The Paeria Palace

The Palau de la Paeria is the seat of the city’s government.

The building has two main faça­des; one of Medieval style looks out over Plaça Paeria, while the other, a 1929 neo-Medieval re­mo­de­lling of the neoclassical struc­ture, over­looks the River Se­gre. Built in the 13th century, it was given to the city by the Sanaüja family in 1383. The Pae­ria is the name given to Lleida City Council and it de­ri­ves from the term paer (from the Latin pacia­ri or man of pea­ce), an honour conferred in 1264 by King Jau­me I.

Our Lady of the Paers 

The Paeria’s grand chamber houses a 15th century Gothic altarpiece (1451 to 1454) which originally adorned the altar in the old chapel. It shows Mary flanked by Archangels Gabriel and Michael and surrounded by four “paers”. (Room closed to the public, visitable with arranged visits). Mary, surrounded by the four paers, symbolises protection of the city government.

The Dungeon

The city’s jail was housed in the basement in 1486, with se­parate cells for men and wo­men. La Morra was the name given to the chamber used to house pri­so­ners who had been con­dem­ned to death, and gra­ffiti carved by inmates during the 16th and 17th centuries can still be seen on the walls representing crucifixion and keys, as symbols of religious devotion and the deprival of freedom.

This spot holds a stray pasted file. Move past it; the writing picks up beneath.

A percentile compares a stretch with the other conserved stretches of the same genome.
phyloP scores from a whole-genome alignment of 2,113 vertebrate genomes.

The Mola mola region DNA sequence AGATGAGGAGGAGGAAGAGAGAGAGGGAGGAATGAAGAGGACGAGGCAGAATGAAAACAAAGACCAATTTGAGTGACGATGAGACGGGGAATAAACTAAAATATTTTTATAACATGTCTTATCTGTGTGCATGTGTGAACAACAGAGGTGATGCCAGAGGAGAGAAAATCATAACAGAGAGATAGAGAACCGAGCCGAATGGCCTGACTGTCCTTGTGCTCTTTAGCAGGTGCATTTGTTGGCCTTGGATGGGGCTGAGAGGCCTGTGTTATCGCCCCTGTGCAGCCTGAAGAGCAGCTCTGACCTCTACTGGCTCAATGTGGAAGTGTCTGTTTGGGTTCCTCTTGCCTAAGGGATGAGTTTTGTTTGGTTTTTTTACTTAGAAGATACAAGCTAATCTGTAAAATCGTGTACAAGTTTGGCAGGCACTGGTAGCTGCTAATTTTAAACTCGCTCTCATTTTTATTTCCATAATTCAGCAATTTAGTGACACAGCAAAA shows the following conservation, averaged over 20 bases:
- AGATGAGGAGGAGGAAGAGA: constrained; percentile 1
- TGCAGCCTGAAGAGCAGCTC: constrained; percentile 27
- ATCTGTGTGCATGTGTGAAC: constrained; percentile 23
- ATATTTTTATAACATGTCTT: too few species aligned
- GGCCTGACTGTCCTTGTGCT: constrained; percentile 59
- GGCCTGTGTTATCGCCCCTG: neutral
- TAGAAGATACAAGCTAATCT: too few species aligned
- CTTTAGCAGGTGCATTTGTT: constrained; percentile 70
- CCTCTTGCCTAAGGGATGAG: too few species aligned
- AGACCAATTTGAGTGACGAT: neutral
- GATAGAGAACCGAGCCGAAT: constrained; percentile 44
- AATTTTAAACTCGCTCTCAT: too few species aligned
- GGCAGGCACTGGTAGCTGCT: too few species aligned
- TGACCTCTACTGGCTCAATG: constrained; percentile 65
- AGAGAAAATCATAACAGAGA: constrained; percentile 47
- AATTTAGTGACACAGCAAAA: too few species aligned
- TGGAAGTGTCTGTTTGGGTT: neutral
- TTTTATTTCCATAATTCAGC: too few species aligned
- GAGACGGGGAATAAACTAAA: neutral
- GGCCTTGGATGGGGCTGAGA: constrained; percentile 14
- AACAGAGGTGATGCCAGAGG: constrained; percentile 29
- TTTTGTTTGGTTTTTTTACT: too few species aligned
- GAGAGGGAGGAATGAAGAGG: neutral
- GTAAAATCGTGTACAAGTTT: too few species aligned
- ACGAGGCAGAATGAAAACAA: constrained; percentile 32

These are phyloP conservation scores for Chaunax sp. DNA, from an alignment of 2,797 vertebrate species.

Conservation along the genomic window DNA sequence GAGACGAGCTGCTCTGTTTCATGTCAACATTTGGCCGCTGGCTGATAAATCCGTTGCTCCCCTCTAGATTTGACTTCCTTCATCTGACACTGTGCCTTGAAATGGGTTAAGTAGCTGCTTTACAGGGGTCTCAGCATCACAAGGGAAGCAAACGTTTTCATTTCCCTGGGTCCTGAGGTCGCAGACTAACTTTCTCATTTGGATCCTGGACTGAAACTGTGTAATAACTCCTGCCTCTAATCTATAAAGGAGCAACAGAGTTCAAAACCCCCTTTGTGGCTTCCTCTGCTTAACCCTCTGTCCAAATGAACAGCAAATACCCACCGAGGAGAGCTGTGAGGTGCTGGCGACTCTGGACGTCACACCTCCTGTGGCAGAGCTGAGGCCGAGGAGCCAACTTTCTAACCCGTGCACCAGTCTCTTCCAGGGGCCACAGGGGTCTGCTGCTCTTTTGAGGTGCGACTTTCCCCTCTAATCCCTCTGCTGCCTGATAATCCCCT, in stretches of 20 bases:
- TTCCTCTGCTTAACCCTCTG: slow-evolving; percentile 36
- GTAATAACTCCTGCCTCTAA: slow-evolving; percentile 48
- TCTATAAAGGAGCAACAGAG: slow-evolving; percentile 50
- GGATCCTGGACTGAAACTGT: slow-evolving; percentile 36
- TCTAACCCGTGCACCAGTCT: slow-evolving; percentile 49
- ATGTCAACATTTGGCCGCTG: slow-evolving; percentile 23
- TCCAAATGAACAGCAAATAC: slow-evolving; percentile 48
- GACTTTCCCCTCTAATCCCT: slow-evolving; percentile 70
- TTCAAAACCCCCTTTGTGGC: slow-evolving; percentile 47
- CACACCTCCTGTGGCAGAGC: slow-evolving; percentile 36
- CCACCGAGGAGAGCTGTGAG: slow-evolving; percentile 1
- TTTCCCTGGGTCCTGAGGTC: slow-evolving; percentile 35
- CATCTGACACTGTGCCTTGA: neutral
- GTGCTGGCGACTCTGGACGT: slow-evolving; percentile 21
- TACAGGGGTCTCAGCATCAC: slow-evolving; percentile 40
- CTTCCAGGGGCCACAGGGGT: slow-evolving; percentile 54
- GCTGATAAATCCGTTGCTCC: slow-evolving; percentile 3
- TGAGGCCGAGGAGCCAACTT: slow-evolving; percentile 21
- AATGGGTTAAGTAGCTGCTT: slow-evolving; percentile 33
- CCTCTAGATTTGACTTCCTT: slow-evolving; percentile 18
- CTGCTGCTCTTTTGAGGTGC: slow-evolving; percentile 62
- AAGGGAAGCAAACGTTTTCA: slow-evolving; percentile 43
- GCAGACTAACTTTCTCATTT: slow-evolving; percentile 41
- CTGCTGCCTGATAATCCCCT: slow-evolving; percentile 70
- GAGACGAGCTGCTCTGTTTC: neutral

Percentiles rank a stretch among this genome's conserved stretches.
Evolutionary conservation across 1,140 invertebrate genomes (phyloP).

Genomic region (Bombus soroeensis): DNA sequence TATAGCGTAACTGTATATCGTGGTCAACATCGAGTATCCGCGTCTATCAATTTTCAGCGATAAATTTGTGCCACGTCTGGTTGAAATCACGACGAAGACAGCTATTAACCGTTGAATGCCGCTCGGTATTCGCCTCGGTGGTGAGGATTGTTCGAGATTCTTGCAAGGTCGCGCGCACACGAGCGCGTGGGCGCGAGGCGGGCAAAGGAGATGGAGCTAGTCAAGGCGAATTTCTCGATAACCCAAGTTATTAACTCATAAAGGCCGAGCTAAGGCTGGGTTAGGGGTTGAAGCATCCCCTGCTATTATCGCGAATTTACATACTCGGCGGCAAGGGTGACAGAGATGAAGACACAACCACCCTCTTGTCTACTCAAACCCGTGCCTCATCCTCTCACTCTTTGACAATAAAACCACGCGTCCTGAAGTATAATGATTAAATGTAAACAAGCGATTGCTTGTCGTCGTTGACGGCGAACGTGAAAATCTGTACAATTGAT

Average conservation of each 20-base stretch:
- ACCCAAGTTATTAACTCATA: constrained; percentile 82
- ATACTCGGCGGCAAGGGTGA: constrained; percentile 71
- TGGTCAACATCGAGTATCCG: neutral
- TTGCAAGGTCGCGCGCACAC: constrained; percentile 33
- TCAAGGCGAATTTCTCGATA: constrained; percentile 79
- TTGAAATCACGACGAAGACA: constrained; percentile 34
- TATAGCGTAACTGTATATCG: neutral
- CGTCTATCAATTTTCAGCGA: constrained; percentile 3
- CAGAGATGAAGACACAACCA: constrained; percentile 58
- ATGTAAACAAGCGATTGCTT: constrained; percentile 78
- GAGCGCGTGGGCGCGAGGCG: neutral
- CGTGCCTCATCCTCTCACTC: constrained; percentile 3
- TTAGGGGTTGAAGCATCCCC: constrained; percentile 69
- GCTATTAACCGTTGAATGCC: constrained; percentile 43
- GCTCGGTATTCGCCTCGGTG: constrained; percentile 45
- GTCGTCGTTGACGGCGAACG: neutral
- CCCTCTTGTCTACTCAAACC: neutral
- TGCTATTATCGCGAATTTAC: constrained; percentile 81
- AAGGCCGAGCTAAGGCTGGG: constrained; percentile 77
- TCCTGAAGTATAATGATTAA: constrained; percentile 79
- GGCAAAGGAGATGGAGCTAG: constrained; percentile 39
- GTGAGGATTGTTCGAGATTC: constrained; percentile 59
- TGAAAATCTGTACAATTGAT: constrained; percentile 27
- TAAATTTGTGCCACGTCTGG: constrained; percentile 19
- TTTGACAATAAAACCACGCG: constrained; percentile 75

The City Archive

The treasures held in the City Archive include a 14th-century Usage Book, the Cabinet of Pri­vileges (a magnificent Ba­ro­que cabinet) and, of par­ti­cu­lar in­ter­est, the Carta Pobla or People’s Charter, the first cons­titution for the citizens of Lleida, dating from 1150.


Plaça Paeria
Phone: 973 700 300

Opening Hours

  • Mondays to Saturdays: 11.00-14.00 and 17.00-20.00
  • Sundays and holidays: 11.00-14.00

Entrance fee

Free entry


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